Tag Archives: Prince George’s

Seat Pleasant tax sits unpleasantly on local business owners

Congratulations! You may not have realized it was happening, but your municipality has put you in a special revitalization zone which means the property taxes you owe them will quintuple. That’s the message some suburban Maryland business owners got recently, subject of my recent Cato piece. Excerpt:

Specialists in local and state government policy are full of ideas for business-by-business and location-by-location tinkering with tax rates, both downward (as part of incentive packages to lure relocating businesses) and upward (to finance special public services provided in some zones, such as downtown revitalization). But there is a distinct value in terms of both public legitimacy and the rule of law in having uniform and consistent taxation that does not depend on whether a property owner or business is on the ins or on the outs with the tax-setting authorities.

[cross-posted from Overlawyered]

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In miniature, December 9

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In miniature, August 8

  • MoCo Executive Leggett stifles a plan to make county dealings with labor unions more transparent [Bill Turque, Washington Post]
  • “Shank: Criminal justice overhaul will lead to better outcomes in Maryland” [Herald-Mail]
  • “Why in the world would the P.G. police dept. choose this particular cop to host a ride-along with a reporter?” [Radley Balko]
  • Baltimore’s regulatory blockade: lawsuit challenges grip of historic preservation laws [Nick Zaiac, Market Urbanism]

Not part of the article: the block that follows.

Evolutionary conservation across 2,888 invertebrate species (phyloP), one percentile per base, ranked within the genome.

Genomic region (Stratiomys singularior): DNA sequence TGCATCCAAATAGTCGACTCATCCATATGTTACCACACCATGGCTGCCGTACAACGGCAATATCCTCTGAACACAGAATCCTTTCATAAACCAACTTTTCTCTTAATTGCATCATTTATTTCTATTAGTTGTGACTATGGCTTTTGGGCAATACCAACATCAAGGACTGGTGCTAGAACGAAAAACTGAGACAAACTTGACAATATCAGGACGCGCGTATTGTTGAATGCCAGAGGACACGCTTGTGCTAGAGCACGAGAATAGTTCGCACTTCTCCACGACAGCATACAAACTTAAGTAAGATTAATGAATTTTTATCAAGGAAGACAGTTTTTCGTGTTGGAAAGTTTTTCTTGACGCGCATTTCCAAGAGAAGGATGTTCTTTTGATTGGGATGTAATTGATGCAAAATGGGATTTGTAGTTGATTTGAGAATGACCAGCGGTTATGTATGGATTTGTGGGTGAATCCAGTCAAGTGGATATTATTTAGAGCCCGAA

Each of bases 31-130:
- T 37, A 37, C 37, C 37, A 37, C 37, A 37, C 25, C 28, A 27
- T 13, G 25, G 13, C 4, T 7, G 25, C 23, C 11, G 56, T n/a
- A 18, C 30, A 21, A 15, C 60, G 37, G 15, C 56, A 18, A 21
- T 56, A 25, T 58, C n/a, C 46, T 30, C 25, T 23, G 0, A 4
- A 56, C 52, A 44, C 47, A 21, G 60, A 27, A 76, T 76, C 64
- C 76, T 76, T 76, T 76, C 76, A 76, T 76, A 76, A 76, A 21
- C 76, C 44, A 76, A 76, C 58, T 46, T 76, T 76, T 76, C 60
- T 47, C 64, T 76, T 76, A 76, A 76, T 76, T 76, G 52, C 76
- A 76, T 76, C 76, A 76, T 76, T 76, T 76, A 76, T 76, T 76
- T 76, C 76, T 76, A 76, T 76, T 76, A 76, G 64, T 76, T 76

• Been there. “Replacing Maryland E-ZPass transponder is not so easy” [Len Lazarick]
  • It’s something [that] shouldn’t be done by either party in any state.” Larry Hogan talks gerrymandering [Danielle Gaines, Frederick News-Post]

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In miniature, March 27

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In miniature, March 21

  • “Maryland legislature mulls new SWAT transparency bill” [Radley Balko, earlier here, here, and here] More: Jason Boisvert;
  • With conservative support, legislature moving to give Child Protective Services more power to keep kids away from parents. What could go wrong? [Frederick News-Post, more about laws named after victims]
  • State should give scandal-plagued Baltimore jail back to city [Van Smith, earlier]
  • “Living rent-free in a $600,000 house is a ‘plight’ only in the sense that at some point you may have to stop.” [Arnold Kling on the Washington Post’s naive Prince George’s County foreclosure series; coverage of Maryland’s unusually lender-hostile foreclosure law at Overlawyered here, here, here, here, here, and here]
  • Veteran cop once feared concealed carry but testifies how “they schooled me” [The Blaze]